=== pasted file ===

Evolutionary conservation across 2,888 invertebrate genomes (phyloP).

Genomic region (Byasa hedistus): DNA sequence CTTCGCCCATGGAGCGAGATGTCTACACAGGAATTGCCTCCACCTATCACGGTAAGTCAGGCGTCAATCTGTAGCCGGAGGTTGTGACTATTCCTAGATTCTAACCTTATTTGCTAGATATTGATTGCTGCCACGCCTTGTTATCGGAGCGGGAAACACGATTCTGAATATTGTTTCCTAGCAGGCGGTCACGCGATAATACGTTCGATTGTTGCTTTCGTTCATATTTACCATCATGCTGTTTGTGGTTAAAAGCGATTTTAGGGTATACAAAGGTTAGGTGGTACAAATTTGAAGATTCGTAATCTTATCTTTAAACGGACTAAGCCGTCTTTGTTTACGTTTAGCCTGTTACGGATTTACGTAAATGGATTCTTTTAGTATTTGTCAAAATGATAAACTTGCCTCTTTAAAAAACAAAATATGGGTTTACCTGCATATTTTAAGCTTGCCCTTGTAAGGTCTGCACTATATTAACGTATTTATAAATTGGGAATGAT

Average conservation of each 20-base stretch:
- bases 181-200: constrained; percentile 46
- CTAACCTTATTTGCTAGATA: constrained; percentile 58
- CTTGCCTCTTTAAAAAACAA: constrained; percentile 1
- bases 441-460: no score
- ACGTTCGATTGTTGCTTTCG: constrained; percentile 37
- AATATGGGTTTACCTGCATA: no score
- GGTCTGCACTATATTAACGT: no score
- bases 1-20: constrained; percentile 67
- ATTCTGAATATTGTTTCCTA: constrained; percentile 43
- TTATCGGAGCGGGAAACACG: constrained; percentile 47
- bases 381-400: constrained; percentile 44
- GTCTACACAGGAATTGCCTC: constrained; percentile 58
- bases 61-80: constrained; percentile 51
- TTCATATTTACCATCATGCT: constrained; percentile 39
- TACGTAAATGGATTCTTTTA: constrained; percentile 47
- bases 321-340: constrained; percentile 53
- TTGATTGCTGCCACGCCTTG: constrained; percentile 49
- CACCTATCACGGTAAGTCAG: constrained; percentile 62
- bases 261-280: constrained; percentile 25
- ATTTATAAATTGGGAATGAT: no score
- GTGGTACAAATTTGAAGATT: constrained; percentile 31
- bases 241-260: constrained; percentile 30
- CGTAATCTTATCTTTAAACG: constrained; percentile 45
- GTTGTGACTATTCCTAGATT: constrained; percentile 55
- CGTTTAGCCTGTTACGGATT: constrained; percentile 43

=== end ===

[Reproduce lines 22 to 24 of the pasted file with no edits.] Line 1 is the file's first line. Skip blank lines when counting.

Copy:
- bases 261-280: constrained; percentile 25
- ATTTATAAATTGGGAATGAT: no score
- GTGGTACAAATTTGAAGATT: constrained; percentile 31